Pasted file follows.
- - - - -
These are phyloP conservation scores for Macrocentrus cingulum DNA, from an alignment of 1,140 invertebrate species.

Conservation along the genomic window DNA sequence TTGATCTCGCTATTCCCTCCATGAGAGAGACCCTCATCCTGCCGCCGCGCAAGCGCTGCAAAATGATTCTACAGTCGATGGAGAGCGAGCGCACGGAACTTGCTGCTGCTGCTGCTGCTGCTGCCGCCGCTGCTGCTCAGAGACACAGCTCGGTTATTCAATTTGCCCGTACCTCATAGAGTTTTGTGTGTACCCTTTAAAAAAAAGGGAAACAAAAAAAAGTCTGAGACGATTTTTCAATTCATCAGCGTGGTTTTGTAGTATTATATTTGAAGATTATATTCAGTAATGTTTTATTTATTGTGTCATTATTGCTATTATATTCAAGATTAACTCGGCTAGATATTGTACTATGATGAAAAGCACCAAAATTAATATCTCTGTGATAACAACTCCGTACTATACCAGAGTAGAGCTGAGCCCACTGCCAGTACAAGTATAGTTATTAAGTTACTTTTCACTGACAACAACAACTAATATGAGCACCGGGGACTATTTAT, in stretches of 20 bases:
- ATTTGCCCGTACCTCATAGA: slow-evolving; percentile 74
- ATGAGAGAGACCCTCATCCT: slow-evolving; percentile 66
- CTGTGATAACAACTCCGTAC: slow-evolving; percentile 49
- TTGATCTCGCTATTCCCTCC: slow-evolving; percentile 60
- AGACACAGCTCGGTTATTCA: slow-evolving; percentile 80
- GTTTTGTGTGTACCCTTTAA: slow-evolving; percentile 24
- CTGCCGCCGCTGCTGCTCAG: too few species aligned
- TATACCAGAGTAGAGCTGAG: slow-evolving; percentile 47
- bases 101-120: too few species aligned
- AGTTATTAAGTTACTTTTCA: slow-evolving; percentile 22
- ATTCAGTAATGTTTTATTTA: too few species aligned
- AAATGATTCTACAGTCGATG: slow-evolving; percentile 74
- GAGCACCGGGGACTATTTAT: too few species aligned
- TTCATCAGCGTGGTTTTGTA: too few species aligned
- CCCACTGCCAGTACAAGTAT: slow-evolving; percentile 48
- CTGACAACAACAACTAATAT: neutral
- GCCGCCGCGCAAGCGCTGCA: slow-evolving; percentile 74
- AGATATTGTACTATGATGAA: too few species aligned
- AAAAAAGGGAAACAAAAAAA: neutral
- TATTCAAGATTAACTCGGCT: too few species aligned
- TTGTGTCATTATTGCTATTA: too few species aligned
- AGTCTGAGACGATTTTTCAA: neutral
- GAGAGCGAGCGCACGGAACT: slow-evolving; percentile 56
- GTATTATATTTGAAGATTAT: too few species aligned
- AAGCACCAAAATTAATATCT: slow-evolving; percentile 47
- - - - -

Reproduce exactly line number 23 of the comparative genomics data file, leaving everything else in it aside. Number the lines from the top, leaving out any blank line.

- TTGTGTCATTATTGCTATTA: too few species aligned